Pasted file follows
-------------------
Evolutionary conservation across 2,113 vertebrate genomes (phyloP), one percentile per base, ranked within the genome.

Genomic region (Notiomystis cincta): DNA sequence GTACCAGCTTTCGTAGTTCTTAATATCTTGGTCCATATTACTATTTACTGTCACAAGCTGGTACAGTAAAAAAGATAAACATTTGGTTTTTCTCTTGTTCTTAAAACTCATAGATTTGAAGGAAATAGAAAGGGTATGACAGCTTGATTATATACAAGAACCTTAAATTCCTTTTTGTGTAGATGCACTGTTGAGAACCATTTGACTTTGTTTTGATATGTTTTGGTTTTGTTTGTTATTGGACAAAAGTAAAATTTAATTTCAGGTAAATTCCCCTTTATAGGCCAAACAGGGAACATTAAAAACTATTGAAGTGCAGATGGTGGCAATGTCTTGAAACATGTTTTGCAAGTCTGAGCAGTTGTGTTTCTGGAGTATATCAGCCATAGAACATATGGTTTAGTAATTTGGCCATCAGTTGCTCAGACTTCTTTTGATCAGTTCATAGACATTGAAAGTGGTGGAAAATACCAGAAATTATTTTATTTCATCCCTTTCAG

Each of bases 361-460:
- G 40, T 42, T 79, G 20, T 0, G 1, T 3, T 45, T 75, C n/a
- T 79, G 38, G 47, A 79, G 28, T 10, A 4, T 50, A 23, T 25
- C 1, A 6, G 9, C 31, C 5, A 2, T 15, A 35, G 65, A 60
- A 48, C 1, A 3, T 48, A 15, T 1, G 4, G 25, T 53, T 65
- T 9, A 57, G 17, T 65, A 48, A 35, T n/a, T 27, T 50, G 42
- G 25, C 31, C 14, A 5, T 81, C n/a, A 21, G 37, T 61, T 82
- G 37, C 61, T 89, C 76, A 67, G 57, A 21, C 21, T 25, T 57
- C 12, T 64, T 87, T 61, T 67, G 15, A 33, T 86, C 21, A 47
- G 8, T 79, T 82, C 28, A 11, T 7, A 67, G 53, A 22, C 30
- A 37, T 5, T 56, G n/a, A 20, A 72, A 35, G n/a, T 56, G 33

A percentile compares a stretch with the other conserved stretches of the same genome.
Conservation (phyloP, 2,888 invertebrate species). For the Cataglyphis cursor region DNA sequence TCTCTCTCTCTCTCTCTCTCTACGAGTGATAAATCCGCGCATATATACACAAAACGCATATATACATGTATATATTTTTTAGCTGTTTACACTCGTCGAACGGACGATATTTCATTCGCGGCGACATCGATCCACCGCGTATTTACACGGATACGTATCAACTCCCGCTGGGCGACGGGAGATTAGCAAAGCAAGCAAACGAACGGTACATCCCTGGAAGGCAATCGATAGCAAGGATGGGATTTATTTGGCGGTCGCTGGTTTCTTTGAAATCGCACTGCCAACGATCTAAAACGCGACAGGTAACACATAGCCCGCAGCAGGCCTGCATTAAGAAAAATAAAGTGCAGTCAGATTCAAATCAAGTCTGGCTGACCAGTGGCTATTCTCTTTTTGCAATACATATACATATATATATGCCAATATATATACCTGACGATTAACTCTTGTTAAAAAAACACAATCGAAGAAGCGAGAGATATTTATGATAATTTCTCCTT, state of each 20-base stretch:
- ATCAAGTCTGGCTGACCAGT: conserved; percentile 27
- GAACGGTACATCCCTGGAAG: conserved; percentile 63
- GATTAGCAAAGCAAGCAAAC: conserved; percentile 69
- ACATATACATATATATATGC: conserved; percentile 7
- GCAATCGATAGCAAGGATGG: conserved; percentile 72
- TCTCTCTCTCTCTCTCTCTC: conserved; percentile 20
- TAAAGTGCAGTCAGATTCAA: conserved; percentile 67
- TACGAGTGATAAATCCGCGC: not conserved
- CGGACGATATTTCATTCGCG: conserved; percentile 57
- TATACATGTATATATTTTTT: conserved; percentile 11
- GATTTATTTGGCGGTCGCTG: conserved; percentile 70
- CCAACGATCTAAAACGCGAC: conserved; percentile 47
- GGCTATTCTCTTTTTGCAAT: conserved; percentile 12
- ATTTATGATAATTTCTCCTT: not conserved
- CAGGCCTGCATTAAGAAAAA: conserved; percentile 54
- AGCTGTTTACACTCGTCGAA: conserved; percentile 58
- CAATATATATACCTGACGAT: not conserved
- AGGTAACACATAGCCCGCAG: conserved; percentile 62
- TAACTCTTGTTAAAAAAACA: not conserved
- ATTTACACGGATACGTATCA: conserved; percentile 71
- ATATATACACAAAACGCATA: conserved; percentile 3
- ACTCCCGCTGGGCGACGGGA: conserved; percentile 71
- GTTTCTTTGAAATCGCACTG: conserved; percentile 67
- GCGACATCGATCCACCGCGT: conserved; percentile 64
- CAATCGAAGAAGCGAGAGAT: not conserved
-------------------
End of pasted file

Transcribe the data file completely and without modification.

Evolutionary conservation across 2,113 vertebrate genomes (phyloP), one percentile per base, ranked within the genome.

Genomic region (Notiomystis cincta): DNA sequence GTACCAGCTTTCGTAGTTCTTAATATCTTGGTCCATATTACTATTTACTGTCACAAGCTGGTACAGTAAAAAAGATAAACATTTGGTTTTTCTCTTGTTCTTAAAACTCATAGATTTGAAGGAAATAGAAAGGGTATGACAGCTTGATTATATACAAGAACCTTAAATTCCTTTTTGTGTAGATGCACTGTTGAGAACCATTTGACTTTGTTTTGATATGTTTTGGTTTTGTTTGTTATTGGACAAAAGTAAAATTTAATTTCAGGTAAATTCCCCTTTATAGGCCAAACAGGGAACATTAAAAACTATTGAAGTGCAGATGGTGGCAATGTCTTGAAACATGTTTTGCAAGTCTGAGCAGTTGTGTTTCTGGAGTATATCAGCCATAGAACATATGGTTTAGTAATTTGGCCATCAGTTGCTCAGACTTCTTTTGATCAGTTCATAGACATTGAAAGTGGTGGAAAATACCAGAAATTATTTTATTTCATCCCTTTCAG

Each of bases 361-460:
- G 40, T 42, T 79, G 20, T 0, G 1, T 3, T 45, T 75, C n/a
- T 79, G 38, G 47, A 79, G 28, T 10, A 4, T 50, A 23, T 25
- C 1, A 6, G 9, C 31, C 5, A 2, T 15, A 35, G 65, A 60
- A 48, C 1, A 3, T 48, A 15, T 1, G 4, G 25, T 53, T 65
- T 9, A 57, G 17, T 65, A 48, A 35, T n/a, T 27, T 50, G 42
- G 25, C 31, C 14, A 5, T 81, C n/a, A 21, G 37, T 61, T 82
- G 37, C 61, T 89, C 76, A 67, G 57, A 21, C 21, T 25, T 57
- C 12, T 64, T 87, T 61, T 67, G 15, A 33, T 86, C 21, A 47
- G 8, T 79, T 82, C 28, A 11, T 7, A 67, G 53, A 22, C 30
- A 37, T 5, T 56, G n/a, A 20, A 72, A 35, G n/a, T 56, G 33

A percentile compares a stretch with the other conserved stretches of the same genome.
Conservation (phyloP, 2,888 invertebrate species). For the Cataglyphis cursor region DNA sequence TCTCTCTCTCTCTCTCTCTCTACGAGTGATAAATCCGCGCATATATACACAAAACGCATATATACATGTATATATTTTTTAGCTGTTTACACTCGTCGAACGGACGATATTTCATTCGCGGCGACATCGATCCACCGCGTATTTACACGGATACGTATCAACTCCCGCTGGGCGACGGGAGATTAGCAAAGCAAGCAAACGAACGGTACATCCCTGGAAGGCAATCGATAGCAAGGATGGGATTTATTTGGCGGTCGCTGGTTTCTTTGAAATCGCACTGCCAACGATCTAAAACGCGACAGGTAACACATAGCCCGCAGCAGGCCTGCATTAAGAAAAATAAAGTGCAGTCAGATTCAAATCAAGTCTGGCTGACCAGTGGCTATTCTCTTTTTGCAATACATATACATATATATATGCCAATATATATACCTGACGATTAACTCTTGTTAAAAAAACACAATCGAAGAAGCGAGAGATATTTATGATAATTTCTCCTT, state of each 20-base stretch:
- ATCAAGTCTGGCTGACCAGT: conserved; percentile 27
- GAACGGTACATCCCTGGAAG: conserved; percentile 63
- GATTAGCAAAGCAAGCAAAC: conserved; percentile 69
- ACATATACATATATATATGC: conserved; percentile 7
- GCAATCGATAGCAAGGATGG: conserved; percentile 72
- TCTCTCTCTCTCTCTCTCTC: conserved; percentile 20
- TAAAGTGCAGTCAGATTCAA: conserved; percentile 67
- TACGAGTGATAAATCCGCGC: not conserved
- CGGACGATATTTCATTCGCG: conserved; percentile 57
- TATACATGTATATATTTTTT: conserved; percentile 11
- GATTTATTTGGCGGTCGCTG: conserved; percentile 70
- CCAACGATCTAAAACGCGAC: conserved; percentile 47
- GGCTATTCTCTTTTTGCAAT: conserved; percentile 12
- ATTTATGATAATTTCTCCTT: not conserved
- CAGGCCTGCATTAAGAAAAA: conserved; percentile 54
- AGCTGTTTACACTCGTCGAA: conserved; percentile 58
- CAATATATATACCTGACGAT: not conserved
- AGGTAACACATAGCCCGCAG: conserved; percentile 62
- TAACTCTTGTTAAAAAAACA: not conserved
- ATTTACACGGATACGTATCA: conserved; percentile 71
- ATATATACACAAAACGCATA: conserved; percentile 3
- ACTCCCGCTGGGCGACGGGA: conserved; percentile 71
- GTTTCTTTGAAATCGCACTG: conserved; percentile 67
- GCGACATCGATCCACCGCGT: conserved; percentile 64
- CAATCGAAGAAGCGAGAGAT: not conserved